The old Eberhard Faber Pencil Factory in Brooklyn

Have you ever listened to 99% Invisible? It’s a fantastic podcast with features about, primarily, architecture and design (and starting in 2014, thanks to their Kickstarter, they’ll be producing episodes weekly!). The newest episode, “All the Buildings”, features James Gulliver, an artist on a mission to draw the buildings of New York City — all 700,000 plus of them.

One building in particular that they talked about was at 61 Greenpoint Avenue in Brooklyn — an old pencil factory:

Drawing by James Gulliver at AllTheBuildingsInNewYork.com. Click image for original post.

Drawing by James Gulliver at AllTheBuildingsInNewYork.com. Click image for original post.

After a minute or two of Googling, I found a photograph of this building:

Eberhard Faber Pencil Factory in Brooklyn Check out the story-tall terra cotta pencils at the top of this building: Eberhard Faber Pencil Factory

(Photographs are from Scouting New York. Check out the original post for lots of great information and more photographs.)

How cool is this? It’s the old corporate offices of the Eberhard Faber corporation, maker, of course, of Eberhard Faber pencils. Built in in the 1920s, it was vacated when the company shut down its Brooklyn factory and moved to Wilkes-Barre, PA in 1952. What they left behind was an amazing six-story art deco building with FREAKING PENCILS on it.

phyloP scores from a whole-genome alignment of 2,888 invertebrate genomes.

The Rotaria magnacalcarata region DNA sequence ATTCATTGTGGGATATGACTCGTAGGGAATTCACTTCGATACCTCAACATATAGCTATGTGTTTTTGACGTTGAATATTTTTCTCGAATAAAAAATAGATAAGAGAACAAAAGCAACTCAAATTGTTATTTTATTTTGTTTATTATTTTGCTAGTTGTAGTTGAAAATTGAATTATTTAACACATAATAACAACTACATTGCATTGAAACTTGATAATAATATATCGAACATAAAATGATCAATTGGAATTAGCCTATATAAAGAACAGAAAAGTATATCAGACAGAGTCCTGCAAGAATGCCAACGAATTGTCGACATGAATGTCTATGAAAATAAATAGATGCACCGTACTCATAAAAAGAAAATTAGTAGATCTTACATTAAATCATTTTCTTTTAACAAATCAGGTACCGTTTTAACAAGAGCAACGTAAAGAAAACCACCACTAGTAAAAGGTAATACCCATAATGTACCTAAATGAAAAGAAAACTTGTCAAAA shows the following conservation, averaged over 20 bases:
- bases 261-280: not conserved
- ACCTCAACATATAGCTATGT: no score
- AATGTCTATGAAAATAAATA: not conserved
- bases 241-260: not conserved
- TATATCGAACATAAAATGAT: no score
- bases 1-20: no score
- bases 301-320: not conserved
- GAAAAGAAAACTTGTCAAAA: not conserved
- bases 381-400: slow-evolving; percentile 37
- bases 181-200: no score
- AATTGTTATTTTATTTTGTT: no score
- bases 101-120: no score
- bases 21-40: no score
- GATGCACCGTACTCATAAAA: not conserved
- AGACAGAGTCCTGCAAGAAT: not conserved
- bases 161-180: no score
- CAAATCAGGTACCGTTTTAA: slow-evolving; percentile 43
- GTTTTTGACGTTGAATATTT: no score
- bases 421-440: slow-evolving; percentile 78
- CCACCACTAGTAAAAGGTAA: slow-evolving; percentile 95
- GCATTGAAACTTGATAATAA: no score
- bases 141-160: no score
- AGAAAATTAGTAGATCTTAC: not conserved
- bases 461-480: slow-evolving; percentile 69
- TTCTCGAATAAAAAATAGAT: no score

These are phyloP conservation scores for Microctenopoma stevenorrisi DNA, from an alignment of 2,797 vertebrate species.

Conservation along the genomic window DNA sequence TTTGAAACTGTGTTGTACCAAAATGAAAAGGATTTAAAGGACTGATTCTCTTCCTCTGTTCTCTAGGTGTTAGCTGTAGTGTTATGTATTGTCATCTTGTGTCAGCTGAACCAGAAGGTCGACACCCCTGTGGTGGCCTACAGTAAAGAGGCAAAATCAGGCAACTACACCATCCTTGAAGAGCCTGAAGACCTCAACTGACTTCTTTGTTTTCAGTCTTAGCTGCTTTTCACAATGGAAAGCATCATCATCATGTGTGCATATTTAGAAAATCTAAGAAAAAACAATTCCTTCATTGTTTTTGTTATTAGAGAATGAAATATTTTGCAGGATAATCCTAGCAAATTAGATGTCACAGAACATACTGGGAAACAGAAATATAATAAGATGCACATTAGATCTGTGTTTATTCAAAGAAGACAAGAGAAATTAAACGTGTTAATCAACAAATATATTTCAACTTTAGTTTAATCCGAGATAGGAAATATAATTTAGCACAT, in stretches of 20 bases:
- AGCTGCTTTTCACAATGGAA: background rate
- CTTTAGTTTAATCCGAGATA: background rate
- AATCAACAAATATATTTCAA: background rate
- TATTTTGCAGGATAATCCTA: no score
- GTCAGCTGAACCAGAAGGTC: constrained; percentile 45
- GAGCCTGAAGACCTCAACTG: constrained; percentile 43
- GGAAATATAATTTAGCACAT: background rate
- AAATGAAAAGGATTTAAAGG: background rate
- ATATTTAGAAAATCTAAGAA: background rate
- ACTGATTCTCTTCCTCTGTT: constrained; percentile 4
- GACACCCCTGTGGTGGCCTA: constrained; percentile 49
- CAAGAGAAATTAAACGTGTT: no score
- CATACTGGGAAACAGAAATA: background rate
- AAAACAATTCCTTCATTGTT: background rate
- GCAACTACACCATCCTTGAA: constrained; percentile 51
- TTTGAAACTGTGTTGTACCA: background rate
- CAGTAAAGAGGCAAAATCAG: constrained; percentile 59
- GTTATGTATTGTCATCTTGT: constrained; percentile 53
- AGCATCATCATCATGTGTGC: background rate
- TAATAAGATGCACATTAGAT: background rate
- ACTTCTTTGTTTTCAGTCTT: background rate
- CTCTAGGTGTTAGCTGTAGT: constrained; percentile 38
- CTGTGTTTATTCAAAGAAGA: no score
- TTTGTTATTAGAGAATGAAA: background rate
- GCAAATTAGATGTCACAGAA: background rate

Print Magazine has an interview with a few graphic designers who has developed a relationship with this building. Read it when you get a chance; it’s a fun interview.

As of a couple years ago, other buildings from the factory campus were being turned into condos. The Pencil Factory Condos had a website that now seems to be defunct, so it’s unclear as to what is happening with them. I found an interesting (though cheesy) video on YouTube with a walkthrough of the building in question, showcasing some great looking loft spaces:

Next time I’m in NYC, I need to get to the Greenpoint neighborhood in Brooklyn to check this place out and get some pictures of my own.

Any Woodclinched readers have any stories about this building? I’d love to hear about them in the comments!